St. Nicolas of Tolentino
St. Nicolas appears with a star on his chest. He was born in S. Angelo in Pontano and lived for thirty years in Tolentino. He is the first great fruit of the holiness of the Order of St. Augustine. In 1256, the year of the Great Union, Nicola was eleven years old. Some time after this, he embraced the religious life. Austerity of life, incessant prayer, voluntary penance, perfect common life united with an exquisite charity and delicateness towards all, a sincere and profound sensibility for the misery — both material and spiritual — of human beings — these were the characteristics of his holiness.
He is invoked as a miracle worker for his efficacious intercession before God, protector of the souls in purgatory, patron saint for diseases and fires. From his tender devotion to the Mother of God originates the "bread of St. Nicolas". The iconography of the saint expresses in many varied forms these characteristics.
His figure slender and slim, his face smiling and compassionate, his gaze, serene and sweet — just as we see them in the paintings of Giotto, made just after his death — reveal his personality, and make us feel him like a brother who stimulates, encourages and helps us to follow the path he traveled.
The Augustinian family finds in St. Nicolas the perfect model of its spirituality. St. Nicolas in fact realized the purpose which the Holy See proposed to itself in reuniting varied eremitic groups in just one Order: that of offering a synthesis between contemplation and apostolate, search for God and participation in the problems of human beings, of making the religious life a ferment of Christian life for the people of God.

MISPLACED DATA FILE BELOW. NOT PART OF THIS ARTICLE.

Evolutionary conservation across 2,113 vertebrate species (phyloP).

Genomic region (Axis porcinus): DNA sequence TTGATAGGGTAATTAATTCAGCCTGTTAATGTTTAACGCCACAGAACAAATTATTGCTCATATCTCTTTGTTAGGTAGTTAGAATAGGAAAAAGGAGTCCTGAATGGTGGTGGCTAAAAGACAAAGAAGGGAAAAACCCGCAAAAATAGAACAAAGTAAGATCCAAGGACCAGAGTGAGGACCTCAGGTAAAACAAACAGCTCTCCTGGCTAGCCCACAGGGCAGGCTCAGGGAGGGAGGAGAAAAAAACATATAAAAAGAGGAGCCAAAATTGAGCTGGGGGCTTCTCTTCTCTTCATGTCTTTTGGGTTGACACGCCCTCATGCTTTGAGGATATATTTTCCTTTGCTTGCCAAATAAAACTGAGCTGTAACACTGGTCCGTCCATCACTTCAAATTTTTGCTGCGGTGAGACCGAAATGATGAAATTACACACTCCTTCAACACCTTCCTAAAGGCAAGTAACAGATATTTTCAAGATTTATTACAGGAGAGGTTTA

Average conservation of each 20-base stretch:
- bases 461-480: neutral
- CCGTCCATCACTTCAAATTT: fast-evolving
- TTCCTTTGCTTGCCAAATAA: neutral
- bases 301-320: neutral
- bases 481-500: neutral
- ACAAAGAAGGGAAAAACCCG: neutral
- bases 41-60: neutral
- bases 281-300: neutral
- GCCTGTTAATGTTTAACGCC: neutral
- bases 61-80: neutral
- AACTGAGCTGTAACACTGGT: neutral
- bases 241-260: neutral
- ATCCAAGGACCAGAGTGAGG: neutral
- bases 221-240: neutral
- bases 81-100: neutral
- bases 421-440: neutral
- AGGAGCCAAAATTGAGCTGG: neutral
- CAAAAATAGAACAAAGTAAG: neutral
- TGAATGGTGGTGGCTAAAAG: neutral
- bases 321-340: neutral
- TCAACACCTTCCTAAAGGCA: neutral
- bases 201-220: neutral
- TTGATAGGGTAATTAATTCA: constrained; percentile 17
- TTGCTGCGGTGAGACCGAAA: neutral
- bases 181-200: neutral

"For the sorrowful, he was a joy; for the afflicted, a consolation; he was peace for those who were divided; rest for the tired; help for the poor; a special remedy for prisoners and the sick. He had a lot of compassion for sinners. He prayed, fasted, celebrated the mass and wept before God for those who confessed to him so that they may be freed from the darkness of sin" (Jordan of Saxony).
His death was an apotheosis. Twenty years after, in 1325, the process for his canonization was begun. The acts, with the deposition of 371 texts, were presented to the Pope in 1326, but the solemn canonization was held only in 1446.
His remains lie in state in the sanctuary of Tolentino.
Translated from Pietro Bellini, OSA, "S. Nicola da Tolentino (1245-1305)" in Il Fascino di Dio: Profili di Agiografia Agostiniana, pp. 57-58
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